WASHINGTON: A federal judge on Friday ordered the White House to reinstate the press credentials of CNN reporter Jim Acosta, whose pass was revoked after a heated exchange with President Trump. According to AFP, Judge Timothy Kelly issued a temporary restraining order that requires the White House to restore Acosta’s access until a full hearing is held, according to the network. CNN and other media groups, including Trump avorite Fox News, backed the lawsuit, which claimed that revoking Acosta’s pass violated constitutional guarantees of a free press.
Kelly, a Trump appointee to the bench, said that his ruling was based on "due process" for the journalist, and that he would hold additional proceedings on the constitutional issues at stake, including the First Amendment free press guarantee.
"I want to be very clear that I have not determined that the First Amendment was violated," he said in the Washington courtroom, adding that he based his decision on a 1977 ruling that required the White House to offer reasons for denial of press credentials and an opportunity to respond. CNN said in a statement: "We are gratified with this result and we look forward to a full resolution in the coming days. Our sincere thanks to all who have supported not just CNN, but a free, strong and independent American press."
Acosta said outside the courthouse: "I want to thank all of my colleagues in the press who supported us this week. And I want to thank the judge for the decision he made today. And let’s go back to work." CNN’s lawyer argued in court on Wednesday that the White House violated Acosta’s First Amendment right to free speech in revoking his credentials.
The US Justice Department’s lawyer, James Burnham, countered that Acosta had "disrupted" last week’s news conference. Burnham insisted "there is no First Amendment right to access the White House." Acosta, CNN’s chief White House correspondent, angered Trump when he persisted in questioning the president at a November 7 news conference, ignoring demands he yield the microphone. From the podium, Trump called Acosta -- a frequent target of his ire -- a "rude, terrible person."
Media organisations backing CNN included the Associated Press, Bloomberg, First Look Media Works, Gannett, the National Press Club Journalism Institute, NBC News, The New York Times, Politico, Press Freedom Defense Fund, EW Scripps Company, USA Today and The Washington Post.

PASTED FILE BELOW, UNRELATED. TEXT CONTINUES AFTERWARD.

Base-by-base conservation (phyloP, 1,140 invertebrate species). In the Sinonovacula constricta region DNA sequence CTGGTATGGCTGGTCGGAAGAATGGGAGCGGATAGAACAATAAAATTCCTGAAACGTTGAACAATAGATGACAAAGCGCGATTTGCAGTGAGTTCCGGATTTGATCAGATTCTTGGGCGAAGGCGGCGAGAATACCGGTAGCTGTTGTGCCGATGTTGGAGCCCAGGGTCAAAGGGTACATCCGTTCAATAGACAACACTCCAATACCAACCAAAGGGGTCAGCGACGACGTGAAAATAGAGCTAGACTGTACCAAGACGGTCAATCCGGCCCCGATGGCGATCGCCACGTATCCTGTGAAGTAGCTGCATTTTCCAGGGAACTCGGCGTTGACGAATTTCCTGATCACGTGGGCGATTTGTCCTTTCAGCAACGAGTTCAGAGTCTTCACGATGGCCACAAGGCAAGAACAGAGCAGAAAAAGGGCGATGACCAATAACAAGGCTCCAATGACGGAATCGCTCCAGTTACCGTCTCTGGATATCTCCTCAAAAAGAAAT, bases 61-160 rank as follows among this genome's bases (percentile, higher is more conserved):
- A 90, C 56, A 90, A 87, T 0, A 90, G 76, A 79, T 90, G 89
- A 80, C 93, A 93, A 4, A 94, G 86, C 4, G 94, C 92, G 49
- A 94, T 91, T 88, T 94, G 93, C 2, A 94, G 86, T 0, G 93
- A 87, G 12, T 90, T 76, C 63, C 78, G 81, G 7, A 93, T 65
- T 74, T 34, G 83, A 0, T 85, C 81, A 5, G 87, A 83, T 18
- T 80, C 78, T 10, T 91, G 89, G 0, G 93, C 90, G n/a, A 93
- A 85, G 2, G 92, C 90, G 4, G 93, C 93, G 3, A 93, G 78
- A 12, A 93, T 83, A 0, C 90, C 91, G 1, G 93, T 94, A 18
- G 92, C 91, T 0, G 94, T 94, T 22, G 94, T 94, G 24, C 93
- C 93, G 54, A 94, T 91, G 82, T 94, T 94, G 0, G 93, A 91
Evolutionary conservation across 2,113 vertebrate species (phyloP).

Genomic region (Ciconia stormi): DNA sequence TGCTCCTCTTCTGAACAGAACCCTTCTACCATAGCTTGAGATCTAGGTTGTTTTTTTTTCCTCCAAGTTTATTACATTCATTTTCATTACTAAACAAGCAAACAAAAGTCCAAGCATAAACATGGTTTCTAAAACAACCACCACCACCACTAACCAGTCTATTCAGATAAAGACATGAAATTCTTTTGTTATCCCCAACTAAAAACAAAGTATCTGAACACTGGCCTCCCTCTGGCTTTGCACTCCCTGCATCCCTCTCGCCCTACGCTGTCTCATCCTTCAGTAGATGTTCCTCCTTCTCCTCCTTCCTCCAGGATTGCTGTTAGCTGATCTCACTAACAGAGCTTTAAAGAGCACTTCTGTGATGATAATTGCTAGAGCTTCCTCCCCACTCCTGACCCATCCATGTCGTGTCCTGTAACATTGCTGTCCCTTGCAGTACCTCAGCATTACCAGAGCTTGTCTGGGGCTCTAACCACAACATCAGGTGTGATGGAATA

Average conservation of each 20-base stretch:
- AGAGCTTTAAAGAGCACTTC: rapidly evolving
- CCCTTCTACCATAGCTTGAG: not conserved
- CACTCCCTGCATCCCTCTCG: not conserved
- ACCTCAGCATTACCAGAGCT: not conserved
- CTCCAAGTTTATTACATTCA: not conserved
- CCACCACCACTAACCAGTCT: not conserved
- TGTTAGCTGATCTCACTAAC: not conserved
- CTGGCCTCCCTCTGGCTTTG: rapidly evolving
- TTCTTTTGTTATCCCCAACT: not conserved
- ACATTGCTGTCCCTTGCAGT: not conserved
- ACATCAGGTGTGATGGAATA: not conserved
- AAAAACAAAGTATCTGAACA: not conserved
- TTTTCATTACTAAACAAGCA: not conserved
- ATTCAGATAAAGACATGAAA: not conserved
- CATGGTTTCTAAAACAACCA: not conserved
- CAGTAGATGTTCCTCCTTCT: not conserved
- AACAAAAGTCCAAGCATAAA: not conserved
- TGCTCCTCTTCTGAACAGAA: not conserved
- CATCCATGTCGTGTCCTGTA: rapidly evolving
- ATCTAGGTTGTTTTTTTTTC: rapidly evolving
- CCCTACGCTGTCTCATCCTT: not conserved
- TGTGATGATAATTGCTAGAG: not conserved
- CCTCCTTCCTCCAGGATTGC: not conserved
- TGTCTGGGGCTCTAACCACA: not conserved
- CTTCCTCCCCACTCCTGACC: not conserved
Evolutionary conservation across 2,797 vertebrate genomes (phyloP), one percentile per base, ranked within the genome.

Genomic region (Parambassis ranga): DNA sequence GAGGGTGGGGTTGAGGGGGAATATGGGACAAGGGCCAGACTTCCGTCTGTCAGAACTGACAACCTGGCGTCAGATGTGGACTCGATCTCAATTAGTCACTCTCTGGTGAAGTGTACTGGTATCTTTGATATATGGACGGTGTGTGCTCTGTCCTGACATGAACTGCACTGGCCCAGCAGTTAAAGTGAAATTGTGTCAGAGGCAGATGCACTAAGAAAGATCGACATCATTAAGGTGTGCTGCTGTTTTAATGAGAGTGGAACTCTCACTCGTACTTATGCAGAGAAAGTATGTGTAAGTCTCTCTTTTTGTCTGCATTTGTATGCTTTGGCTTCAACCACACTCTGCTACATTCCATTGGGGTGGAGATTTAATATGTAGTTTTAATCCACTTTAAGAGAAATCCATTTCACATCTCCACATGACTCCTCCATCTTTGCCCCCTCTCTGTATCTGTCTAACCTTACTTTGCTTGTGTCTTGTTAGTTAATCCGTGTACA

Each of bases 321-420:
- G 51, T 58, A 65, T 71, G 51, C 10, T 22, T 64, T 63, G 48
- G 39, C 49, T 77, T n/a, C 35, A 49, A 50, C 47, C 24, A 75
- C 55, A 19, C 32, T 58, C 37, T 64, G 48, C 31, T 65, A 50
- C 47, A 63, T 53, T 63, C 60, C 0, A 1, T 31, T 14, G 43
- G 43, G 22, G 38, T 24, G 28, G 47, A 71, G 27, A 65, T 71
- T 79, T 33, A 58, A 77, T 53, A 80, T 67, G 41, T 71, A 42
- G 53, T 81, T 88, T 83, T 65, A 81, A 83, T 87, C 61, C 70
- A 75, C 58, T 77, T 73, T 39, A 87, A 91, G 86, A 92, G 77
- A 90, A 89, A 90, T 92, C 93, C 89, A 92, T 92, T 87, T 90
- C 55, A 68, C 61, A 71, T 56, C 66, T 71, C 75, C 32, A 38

"Whether the news of the day concerns national security, the economy or the environment, reporters covering the White House must remain free to ask questions," the media groups said in a joint statement ahead of Wednesday’s hearing.
The White House said in its legal filing that it has "broad discretion" to restrict media access to the president, disputing the argument that its actions violate the constitution. "The president and White House possess the same broad discretion to regulate access to the White House for journalists (and other members of the public) that they possess to select which journalists receive interviews, or which journalists they acknowledge at press conferences," said the brief.
Meanwhile, President Donald Trump said that the White House is “writing up rules and regulations” for reporters after a judge ordered the administration to restore credentials for CNN reporter Jim Acosta. Trump told reporters Friday that “people have to behave.” He added that if journalists “don’t listen to the rules and regulations, we will end up back in court and we will win.” Asked what he meant by rules and regulations, Trump said: “Decorum. You can’t take three questions and four questions. And just stand up and not sit down.” Trump said he wants “total freedom of the press,” but added “you have to act with respect.” The White House said Friday that it would “temporarily reinstate” the credentials that were revoked after Acosta and Trump tangled during a press conference last week.